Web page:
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putt putt

Discussion in 'Boat Bragging Board' started by seedtick, Jul 3, 2017.

  1. seedtick

    seedtick Well-Known Member

    haven't stopped building, just haven't posted in a while

    [​IMG]

    This is a 12 foot (half scale) model of what we call a putt putt, also known as a Atchafalaya Basin bateau. This was the style of boat that used the "new" inboard gas engine in the early 1900's. For the locals it was a huge step up from paddling and a big technological advance
     
  2. beekeeper

    beekeeper Well-Known Member

    Great job! It looks great in the picture, but even better in person.:)

    Did the boats ever have seats or did the people just sit on the tumblehome?

    beekeeper
     
  3. Kayak Jack

    Kayak Jack Well-Known Member

    Hi, Seed. May I ask, why all the bulkheads? Do they remain in? And what are the two newell posts' job?
     
  4. seedtick

    seedtick Well-Known Member

    thanks Bee,
    These boats typically didn't carry passengers, but if you had one, he sat on the side. The person running the boat sat on the starboard side, just in back of the rear bulkhead. This gave him easy access to the steering stick (which controlled the rudder), the flywheel was between his legs (for starting), the points were in that little brass thingy in front of the engine and you could adjust timing (speed control and transmission-forward or back), the carburetor was between the two cylinders, and the water pump was at the end of the engine. Not exactly OSHA compliant by today's standards but did give access to everything you needed to run the boat.

    Jack,
    Bulkheads were for organization and segregation, keeping your catch separate from the bait, crabs separate from the traps, etc. They also served as permanent jigs when building the boat. The sides were bent around the bulkheads.
    While most of the putt putts were similar, you could tweak them for special jobs. In turn of the century Louisiana, there was a lot more local traffic on waterways than roads. If you needed to move livestock or something big, it was put on a barge. The vertical front transom and front posts were for barge moving. There is also a post behind the gas tank for pulling. These boats were also used for pulling a boom (raft) of floating logs to the mill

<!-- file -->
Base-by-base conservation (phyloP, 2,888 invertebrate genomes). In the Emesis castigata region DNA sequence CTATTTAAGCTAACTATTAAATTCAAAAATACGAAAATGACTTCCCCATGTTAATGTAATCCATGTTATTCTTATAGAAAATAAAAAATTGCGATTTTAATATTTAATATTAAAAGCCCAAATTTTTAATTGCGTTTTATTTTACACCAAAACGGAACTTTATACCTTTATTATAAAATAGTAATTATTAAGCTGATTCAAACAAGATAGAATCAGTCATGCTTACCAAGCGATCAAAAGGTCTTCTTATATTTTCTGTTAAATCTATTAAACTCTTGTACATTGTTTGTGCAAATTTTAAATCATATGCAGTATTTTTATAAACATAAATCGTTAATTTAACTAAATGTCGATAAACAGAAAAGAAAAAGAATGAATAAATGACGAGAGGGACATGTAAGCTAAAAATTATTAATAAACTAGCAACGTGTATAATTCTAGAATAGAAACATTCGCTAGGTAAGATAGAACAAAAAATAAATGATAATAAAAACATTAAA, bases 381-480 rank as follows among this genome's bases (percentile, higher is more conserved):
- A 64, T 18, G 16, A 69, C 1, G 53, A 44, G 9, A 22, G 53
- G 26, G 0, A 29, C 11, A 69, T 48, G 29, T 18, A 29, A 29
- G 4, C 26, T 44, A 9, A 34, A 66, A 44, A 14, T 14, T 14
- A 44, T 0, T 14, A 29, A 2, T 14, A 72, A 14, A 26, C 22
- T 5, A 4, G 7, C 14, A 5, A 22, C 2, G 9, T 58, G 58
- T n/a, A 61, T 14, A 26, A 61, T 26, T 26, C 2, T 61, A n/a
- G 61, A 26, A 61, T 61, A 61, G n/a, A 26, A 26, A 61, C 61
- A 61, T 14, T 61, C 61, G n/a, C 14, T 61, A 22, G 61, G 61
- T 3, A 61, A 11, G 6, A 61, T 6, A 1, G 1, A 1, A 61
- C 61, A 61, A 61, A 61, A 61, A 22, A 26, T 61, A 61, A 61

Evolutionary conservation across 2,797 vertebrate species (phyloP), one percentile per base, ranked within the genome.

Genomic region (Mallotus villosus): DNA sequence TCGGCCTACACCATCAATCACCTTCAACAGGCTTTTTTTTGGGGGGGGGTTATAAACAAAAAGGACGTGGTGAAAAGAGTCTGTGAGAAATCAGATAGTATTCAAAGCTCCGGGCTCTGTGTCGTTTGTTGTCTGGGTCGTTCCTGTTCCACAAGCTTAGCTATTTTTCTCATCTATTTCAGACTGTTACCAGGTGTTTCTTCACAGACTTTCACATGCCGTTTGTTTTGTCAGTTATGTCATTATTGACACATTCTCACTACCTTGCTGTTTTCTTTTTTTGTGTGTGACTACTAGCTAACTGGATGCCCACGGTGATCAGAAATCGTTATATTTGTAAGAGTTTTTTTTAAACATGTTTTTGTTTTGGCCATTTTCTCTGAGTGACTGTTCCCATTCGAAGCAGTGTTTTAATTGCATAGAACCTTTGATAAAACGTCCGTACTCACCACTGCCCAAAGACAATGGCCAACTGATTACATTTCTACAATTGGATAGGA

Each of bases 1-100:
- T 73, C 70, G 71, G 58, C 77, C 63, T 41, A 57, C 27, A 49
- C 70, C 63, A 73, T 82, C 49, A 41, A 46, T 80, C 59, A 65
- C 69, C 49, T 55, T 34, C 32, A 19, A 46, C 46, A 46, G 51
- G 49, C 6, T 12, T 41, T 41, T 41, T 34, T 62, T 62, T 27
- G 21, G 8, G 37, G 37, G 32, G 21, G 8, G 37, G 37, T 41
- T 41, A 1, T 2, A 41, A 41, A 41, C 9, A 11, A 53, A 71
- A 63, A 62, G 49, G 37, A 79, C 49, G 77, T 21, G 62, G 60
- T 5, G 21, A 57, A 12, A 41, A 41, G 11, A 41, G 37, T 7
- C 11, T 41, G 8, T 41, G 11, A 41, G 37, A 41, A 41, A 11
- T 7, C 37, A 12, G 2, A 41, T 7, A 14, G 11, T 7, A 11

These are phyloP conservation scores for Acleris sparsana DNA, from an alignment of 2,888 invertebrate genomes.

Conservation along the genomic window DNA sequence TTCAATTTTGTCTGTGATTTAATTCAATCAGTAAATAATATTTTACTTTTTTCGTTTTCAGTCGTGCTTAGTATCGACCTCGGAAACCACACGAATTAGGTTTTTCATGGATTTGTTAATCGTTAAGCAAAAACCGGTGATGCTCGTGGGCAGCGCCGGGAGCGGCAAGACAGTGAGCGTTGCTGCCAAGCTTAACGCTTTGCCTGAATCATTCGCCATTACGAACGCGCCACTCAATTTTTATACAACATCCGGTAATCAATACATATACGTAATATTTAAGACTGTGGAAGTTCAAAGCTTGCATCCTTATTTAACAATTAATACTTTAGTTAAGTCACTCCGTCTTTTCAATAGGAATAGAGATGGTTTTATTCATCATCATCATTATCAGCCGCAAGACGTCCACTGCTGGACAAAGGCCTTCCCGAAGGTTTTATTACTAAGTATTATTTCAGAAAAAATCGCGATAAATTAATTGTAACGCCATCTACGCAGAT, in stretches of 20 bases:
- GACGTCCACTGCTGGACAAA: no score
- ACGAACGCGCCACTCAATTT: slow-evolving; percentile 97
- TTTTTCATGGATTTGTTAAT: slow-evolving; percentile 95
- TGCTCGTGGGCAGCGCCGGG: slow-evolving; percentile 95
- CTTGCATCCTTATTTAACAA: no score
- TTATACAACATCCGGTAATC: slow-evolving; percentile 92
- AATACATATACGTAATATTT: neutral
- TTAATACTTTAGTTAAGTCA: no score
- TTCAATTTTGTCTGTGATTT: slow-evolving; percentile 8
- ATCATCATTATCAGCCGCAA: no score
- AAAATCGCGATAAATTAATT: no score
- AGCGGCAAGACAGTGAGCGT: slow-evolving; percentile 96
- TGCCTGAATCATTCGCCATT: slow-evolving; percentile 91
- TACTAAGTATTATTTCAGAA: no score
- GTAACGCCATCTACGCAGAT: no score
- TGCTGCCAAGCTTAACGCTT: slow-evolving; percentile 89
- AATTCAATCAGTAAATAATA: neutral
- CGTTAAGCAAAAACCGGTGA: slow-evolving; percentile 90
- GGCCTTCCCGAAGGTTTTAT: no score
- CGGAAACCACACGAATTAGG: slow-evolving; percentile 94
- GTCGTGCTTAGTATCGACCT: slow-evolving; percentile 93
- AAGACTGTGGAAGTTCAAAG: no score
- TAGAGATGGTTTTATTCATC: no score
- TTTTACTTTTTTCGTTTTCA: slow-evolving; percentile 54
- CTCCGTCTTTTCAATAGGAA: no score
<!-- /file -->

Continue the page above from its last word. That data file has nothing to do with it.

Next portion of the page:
5. Kayak Jack

    Kayak Jack Well-Known Member

    Thanks, interesting.
     
  6. Steve

    Steve Well-Known Member

    Are you going to run the high coaming around it as well. . . I remember seeing them as a kid. . . Back when my great grandmother lived in the Atchafalaya. . . I seem to remember the coming being 6 to 8 inches high. . . Of course I was just a kid and that was a lot of years back. . . So I could be remembering wrong. . . .
     
  7. seedtick

    seedtick Well-Known Member

    I have a shallow coaming around the engine compartment. On a full sized boat, this coaming could be a 4 or 6 inch board that is proud above the deck by 2 or 3 inches. I've never seen coaming standing 6 or 8 inches proud but let me be quick to say that just because I've never seen it, doesn't mean it didn't exist. Lots of boats were built for a special purpose or special needs. Coaming around the engine compartment gives you a little extra freeboard to keep water out of the engine area and I can see if someone was out really loading up the boat, then they would need the extra height coaming. This particularly true if they were loading up in salt water and having to get back home in fresh water. I've seen old pictures of oyster luggers almost sinking when they get back into fresh water


    BTW good to hear from you, have you bailed from facebook?
     
  8. Steve

    Steve Well-Known Member

    Nah still on FB . . . Just not so often. . . . That 6 or 8 inch coaming I remember could be a mis-remember on my part but I do recall it being higher than normal and wrapping the whole length of the gunwhales and the breasthook..... but like you said and it makes sense. . . The owner probably had it for better load containment. . . Seems to me too that this style bateau was pretty much on the way out back then. . . .
     
  9. Kayak Jack

    Kayak Jack Well-Known Member

    When we use the term "working boat", I'd guess that, up until after WWI, all boats were such. There weren't many recreational boats until a year or three after WWII. Today, we're very lucky that all of our boats are for recreation. Read "toys".
     
  10. beekeeper

    beekeeper Well-Known Member

  11. Kayak Jack

    Kayak Jack Well-Known Member

    All canoes and kayaks were originalky working boats - hunting, carrying food, family, supplies, etc.

    Notice that all of our boats are wood? Part of the reason this bulletin board got started was because a couple of fellows told Chuck, Andy, and me that wood wasn't a suitable material to use for building boats! And, we're not the only ones. Every year, in Cedarville, Michigan is the Wooden Boat Festival.
     
    Steve likes this.
  12. Wannabe

    Wannabe Well-Known Member

    I imagine that those engines are getting pretty rare and when you do find one it probably needs a lot of TLC.
    Bob
     
  13. Kayak Jack

    Kayak Jack Well-Known Member

    In their case, Bob, TLC may mean "Timing, Lubricstion, and Compression".
     
  14. beekeeper

    beekeeper Well-Known Member

    I could be wrong, but I think the one in seedtick's boat is brand new.
     

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